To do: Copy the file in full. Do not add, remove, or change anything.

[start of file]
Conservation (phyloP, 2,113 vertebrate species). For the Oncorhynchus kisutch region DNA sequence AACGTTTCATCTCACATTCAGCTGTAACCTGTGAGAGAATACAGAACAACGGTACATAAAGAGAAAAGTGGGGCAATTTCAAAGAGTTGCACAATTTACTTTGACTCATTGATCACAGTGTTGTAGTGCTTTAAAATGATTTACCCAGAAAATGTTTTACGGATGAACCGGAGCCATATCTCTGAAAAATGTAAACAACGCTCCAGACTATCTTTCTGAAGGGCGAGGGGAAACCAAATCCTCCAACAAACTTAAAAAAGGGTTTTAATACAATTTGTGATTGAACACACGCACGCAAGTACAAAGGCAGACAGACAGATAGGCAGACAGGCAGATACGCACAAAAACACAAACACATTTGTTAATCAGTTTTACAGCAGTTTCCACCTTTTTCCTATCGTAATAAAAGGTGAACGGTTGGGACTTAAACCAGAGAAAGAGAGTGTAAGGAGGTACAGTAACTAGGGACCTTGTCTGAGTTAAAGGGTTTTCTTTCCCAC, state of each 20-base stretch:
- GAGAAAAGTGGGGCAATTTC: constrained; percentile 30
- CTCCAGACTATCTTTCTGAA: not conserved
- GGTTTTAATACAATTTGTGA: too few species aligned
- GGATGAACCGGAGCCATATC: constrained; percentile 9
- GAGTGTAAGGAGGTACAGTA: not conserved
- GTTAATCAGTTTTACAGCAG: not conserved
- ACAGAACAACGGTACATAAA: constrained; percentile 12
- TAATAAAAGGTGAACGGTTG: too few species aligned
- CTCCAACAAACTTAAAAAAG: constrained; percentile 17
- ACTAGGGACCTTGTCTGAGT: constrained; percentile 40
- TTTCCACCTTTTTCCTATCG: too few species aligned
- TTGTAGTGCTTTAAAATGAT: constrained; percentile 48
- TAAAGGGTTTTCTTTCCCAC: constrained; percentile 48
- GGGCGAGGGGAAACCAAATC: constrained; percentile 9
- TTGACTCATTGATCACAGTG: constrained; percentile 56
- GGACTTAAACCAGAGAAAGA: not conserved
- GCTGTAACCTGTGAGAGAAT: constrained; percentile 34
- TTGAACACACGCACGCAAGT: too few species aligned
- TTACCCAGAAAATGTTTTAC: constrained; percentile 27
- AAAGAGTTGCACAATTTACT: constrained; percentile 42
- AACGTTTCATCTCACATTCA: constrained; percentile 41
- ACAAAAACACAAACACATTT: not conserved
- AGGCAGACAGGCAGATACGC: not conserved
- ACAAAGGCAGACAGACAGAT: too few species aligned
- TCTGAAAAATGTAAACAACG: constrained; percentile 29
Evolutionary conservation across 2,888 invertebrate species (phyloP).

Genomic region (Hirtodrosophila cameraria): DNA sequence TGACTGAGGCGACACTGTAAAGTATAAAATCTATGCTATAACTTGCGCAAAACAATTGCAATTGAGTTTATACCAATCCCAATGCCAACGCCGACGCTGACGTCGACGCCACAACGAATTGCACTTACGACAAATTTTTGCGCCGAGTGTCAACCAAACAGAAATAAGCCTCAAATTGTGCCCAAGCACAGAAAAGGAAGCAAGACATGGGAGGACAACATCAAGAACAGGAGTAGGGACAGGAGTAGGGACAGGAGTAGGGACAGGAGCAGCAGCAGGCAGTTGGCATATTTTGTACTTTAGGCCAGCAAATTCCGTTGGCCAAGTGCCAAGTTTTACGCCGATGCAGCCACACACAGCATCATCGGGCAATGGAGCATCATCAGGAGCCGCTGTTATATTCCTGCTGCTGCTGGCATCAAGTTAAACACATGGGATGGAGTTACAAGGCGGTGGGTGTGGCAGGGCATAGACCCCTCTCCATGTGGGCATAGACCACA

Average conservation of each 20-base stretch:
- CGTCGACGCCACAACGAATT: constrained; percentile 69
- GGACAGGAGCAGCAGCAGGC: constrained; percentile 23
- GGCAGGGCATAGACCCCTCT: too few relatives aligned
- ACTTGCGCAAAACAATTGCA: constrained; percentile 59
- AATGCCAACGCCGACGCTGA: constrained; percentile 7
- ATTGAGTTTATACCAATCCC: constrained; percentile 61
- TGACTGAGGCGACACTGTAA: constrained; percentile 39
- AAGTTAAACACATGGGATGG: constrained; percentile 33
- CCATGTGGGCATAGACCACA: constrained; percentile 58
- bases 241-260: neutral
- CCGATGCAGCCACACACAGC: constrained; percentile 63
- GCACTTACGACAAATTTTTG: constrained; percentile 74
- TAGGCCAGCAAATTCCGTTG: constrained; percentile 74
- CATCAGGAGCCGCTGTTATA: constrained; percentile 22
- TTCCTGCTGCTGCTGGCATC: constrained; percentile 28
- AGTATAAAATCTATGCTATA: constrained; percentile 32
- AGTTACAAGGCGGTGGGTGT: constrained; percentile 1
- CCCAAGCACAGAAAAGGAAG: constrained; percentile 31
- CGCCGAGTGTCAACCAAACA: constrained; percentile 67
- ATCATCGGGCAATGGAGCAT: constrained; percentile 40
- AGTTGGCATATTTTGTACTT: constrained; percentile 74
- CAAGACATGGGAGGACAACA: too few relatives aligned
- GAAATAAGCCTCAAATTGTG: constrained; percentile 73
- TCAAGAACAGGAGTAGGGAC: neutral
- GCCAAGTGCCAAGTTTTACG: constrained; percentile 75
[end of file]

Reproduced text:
Conservation (phyloP, 2,113 vertebrate species). For the Oncorhynchus kisutch region DNA sequence AACGTTTCATCTCACATTCAGCTGTAACCTGTGAGAGAATACAGAACAACGGTACATAAAGAGAAAAGTGGGGCAATTTCAAAGAGTTGCACAATTTACTTTGACTCATTGATCACAGTGTTGTAGTGCTTTAAAATGATTTACCCAGAAAATGTTTTACGGATGAACCGGAGCCATATCTCTGAAAAATGTAAACAACGCTCCAGACTATCTTTCTGAAGGGCGAGGGGAAACCAAATCCTCCAACAAACTTAAAAAAGGGTTTTAATACAATTTGTGATTGAACACACGCACGCAAGTACAAAGGCAGACAGACAGATAGGCAGACAGGCAGATACGCACAAAAACACAAACACATTTGTTAATCAGTTTTACAGCAGTTTCCACCTTTTTCCTATCGTAATAAAAGGTGAACGGTTGGGACTTAAACCAGAGAAAGAGAGTGTAAGGAGGTACAGTAACTAGGGACCTTGTCTGAGTTAAAGGGTTTTCTTTCCCAC, state of each 20-base stretch:
- GAGAAAAGTGGGGCAATTTC: constrained; percentile 30
- CTCCAGACTATCTTTCTGAA: not conserved
- GGTTTTAATACAATTTGTGA: too few species aligned
- GGATGAACCGGAGCCATATC: constrained; percentile 9
- GAGTGTAAGGAGGTACAGTA: not conserved
- GTTAATCAGTTTTACAGCAG: not conserved
- ACAGAACAACGGTACATAAA: constrained; percentile 12
- TAATAAAAGGTGAACGGTTG: too few species aligned
- CTCCAACAAACTTAAAAAAG: constrained; percentile 17
- ACTAGGGACCTTGTCTGAGT: constrained; percentile 40
- TTTCCACCTTTTTCCTATCG: too few species aligned
- TTGTAGTGCTTTAAAATGAT: constrained; percentile 48
- TAAAGGGTTTTCTTTCCCAC: constrained; percentile 48
- GGGCGAGGGGAAACCAAATC: constrained; percentile 9
- TTGACTCATTGATCACAGTG: constrained; percentile 56
- GGACTTAAACCAGAGAAAGA: not conserved
- GCTGTAACCTGTGAGAGAAT: constrained; percentile 34
- TTGAACACACGCACGCAAGT: too few species aligned
- TTACCCAGAAAATGTTTTAC: constrained; percentile 27
- AAAGAGTTGCACAATTTACT: constrained; percentile 42
- AACGTTTCATCTCACATTCA: constrained; percentile 41
- ACAAAAACACAAACACATTT: not conserved
- AGGCAGACAGGCAGATACGC: not conserved
- ACAAAGGCAGACAGACAGAT: too few species aligned
- TCTGAAAAATGTAAACAACG: constrained; percentile 29
Evolutionary conservation across 2,888 invertebrate species (phyloP).

Genomic region (Hirtodrosophila cameraria): DNA sequence TGACTGAGGCGACACTGTAAAGTATAAAATCTATGCTATAACTTGCGCAAAACAATTGCAATTGAGTTTATACCAATCCCAATGCCAACGCCGACGCTGACGTCGACGCCACAACGAATTGCACTTACGACAAATTTTTGCGCCGAGTGTCAACCAAACAGAAATAAGCCTCAAATTGTGCCCAAGCACAGAAAAGGAAGCAAGACATGGGAGGACAACATCAAGAACAGGAGTAGGGACAGGAGTAGGGACAGGAGTAGGGACAGGAGCAGCAGCAGGCAGTTGGCATATTTTGTACTTTAGGCCAGCAAATTCCGTTGGCCAAGTGCCAAGTTTTACGCCGATGCAGCCACACACAGCATCATCGGGCAATGGAGCATCATCAGGAGCCGCTGTTATATTCCTGCTGCTGCTGGCATCAAGTTAAACACATGGGATGGAGTTACAAGGCGGTGGGTGTGGCAGGGCATAGACCCCTCTCCATGTGGGCATAGACCACA

Average conservation of each 20-base stretch:
- CGTCGACGCCACAACGAATT: constrained; percentile 69
- GGACAGGAGCAGCAGCAGGC: constrained; percentile 23
- GGCAGGGCATAGACCCCTCT: too few relatives aligned
- ACTTGCGCAAAACAATTGCA: constrained; percentile 59
- AATGCCAACGCCGACGCTGA: constrained; percentile 7
- ATTGAGTTTATACCAATCCC: constrained; percentile 61
- TGACTGAGGCGACACTGTAA: constrained; percentile 39
- AAGTTAAACACATGGGATGG: constrained; percentile 33
- CCATGTGGGCATAGACCACA: constrained; percentile 58
- bases 241-260: neutral
- CCGATGCAGCCACACACAGC: constrained; percentile 63
- GCACTTACGACAAATTTTTG: constrained; percentile 74
- TAGGCCAGCAAATTCCGTTG: constrained; percentile 74
- CATCAGGAGCCGCTGTTATA: constrained; percentile 22
- TTCCTGCTGCTGCTGGCATC: constrained; percentile 28
- AGTATAAAATCTATGCTATA: constrained; percentile 32
- AGTTACAAGGCGGTGGGTGT: constrained; percentile 1
- CCCAAGCACAGAAAAGGAAG: constrained; percentile 31
- CGCCGAGTGTCAACCAAACA: constrained; percentile 67
- ATCATCGGGCAATGGAGCAT: constrained; percentile 40
- AGTTGGCATATTTTGTACTT: constrained; percentile 74
- CAAGACATGGGAGGACAACA: too few relatives aligned
- GAAATAAGCCTCAAATTGTG: constrained; percentile 73
- TCAAGAACAGGAGTAGGGAC: neutral
- GCCAAGTGCCAAGTTTTACG: constrained; percentile 75